Magazine Article | June 12, 2011

Ask The Board June 2011

Source: Life Science Leader

Q: Where do you see the combination device (i.e. collaboration between medical device/biotech/pharma companies) market going and why?
I see two major areas of potential collaboration with companies like ours and device companies. One is in the arena of inserted catheters and/or foreign bodies (e.g. orthopedic or heart valve replacements). The hope would be to develop a device that contained an anti-infective chemical that would prevent bacterial attachments, biofilm production, and subsequent infection. Attempts of such have been made, though none to my knowledge has been of great commercial success. The second area of potential collaboration would be with a diagnostic company working on rapid tests for life-threatening bacterial infection. Since such infections require rapid, appropriate antibacterial therapy, the present state of medical care is either to provide very broad spectrum coverage or to use multiple agents together. A rapid test would enable the use of a single narrower spectrum agent rather than the “empirical treatment,” thus, decreasing the risk of subsequent emergence of antibiotic resistance.

Dr. Barry Eisenstein is senior VP of scientific affairs at Cubist Pharmaceuticals and editor of Antimicrobial Agents and Chemotherapy.

Q: When a high-visibility project is not going according to plan, how do you get leaders to talk about it?
The secret is amazingly simple: Be candid. Get the stakeholders together, and lead an honest discussion of the circumstances. Sometimes it helps to have each stakeholder take a quiet moment before the discussion begins to write a brief description of the problem along with an assessment of exactly what they could do to make a contribution to the issue. Then have each person sequentially read their comments out loud for the group. It is important for the facilitator of this kind of meeting to call this “tactical” session as early as possible, make sure that all stakeholders are in attendance, and then keep the discussion moving. It is also important in critical situations to avoid blaming and to seek constructive solutions. Many times the simple act of articulating the problem can quickly lead to a solution. In real-life situations, long delays, avoidance, and interpersonal triangulation are the poison trilogy for problem solving.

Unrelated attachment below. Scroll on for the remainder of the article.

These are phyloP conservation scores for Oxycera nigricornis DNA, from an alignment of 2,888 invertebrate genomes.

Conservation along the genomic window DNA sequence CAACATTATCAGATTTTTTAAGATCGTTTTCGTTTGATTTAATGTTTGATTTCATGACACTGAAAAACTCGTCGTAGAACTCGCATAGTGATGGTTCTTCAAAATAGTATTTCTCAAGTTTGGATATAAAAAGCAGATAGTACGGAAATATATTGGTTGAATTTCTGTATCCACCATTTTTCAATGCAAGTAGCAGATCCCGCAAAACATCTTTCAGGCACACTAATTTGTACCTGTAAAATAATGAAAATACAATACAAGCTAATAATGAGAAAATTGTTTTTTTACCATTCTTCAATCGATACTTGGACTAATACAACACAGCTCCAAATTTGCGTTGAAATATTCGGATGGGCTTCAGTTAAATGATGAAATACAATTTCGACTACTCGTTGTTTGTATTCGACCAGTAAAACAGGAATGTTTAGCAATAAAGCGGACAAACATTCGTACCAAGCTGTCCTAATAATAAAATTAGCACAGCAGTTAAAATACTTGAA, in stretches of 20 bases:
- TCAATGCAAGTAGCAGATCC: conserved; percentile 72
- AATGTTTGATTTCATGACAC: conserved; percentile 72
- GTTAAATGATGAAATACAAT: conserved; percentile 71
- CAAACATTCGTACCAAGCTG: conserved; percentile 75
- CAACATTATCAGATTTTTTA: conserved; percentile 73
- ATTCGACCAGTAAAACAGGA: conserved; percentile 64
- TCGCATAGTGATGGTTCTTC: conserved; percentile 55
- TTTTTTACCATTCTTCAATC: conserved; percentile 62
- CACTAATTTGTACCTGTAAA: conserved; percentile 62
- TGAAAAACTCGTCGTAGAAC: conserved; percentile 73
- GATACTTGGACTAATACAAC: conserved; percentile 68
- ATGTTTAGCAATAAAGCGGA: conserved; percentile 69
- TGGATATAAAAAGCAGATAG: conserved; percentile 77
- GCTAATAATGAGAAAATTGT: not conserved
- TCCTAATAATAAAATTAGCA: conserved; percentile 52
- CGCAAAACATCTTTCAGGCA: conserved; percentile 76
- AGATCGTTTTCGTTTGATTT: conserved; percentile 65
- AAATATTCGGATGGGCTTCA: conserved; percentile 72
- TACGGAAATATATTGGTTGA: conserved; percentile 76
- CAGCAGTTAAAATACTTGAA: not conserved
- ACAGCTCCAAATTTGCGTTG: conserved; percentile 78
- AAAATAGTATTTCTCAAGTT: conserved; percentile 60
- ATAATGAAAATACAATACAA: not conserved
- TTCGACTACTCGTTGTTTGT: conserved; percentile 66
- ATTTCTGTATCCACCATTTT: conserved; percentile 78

Dr. David Frew is a visiting professor at Mercyhurst College in the Graduate Organizational Leadership (MSOL) Program. He has served as a consultant to GE Crotonville, NASA, and dozens of other regional, national, and international clients.

Q: Has anyone had any misgivings regarding outsourcing hurting the national interest, even though it helps the corporate bottom line?
Globalization already exists in the United States, so movement of the pharma industry in this direction may have been inevitable. However, in the current economic conditions, it is difficult to watch companies shut down certain types of operations and outsource those activities to countries such as China, India, and Singapore. Companies are not only outsourcing, but setting up their own facilities in these countries. Indeed, one of the biggest criticisms is that drugs are too expensive. And, the main reason pharma is outsourcing is to cut costs. The questions that remain are: Will this cost savings be reinvested in the United States? Will it result in lower cost drugs? Will pharma expand into other niche areas outside the capacity of overseas CROs, resulting in more (but different) high-paying jobs? Will pharma invest the savings in R&D at small biotech and academic labs here in the United States? Globalization is definitely challenging the ideal of capitalism that our country was built on.

Dr. Laura Hales, Ph. D.  has more than a decade of experience in biologics discovery research and is currently a founder of Extend Biosciences, Inc. and The Isis Group.

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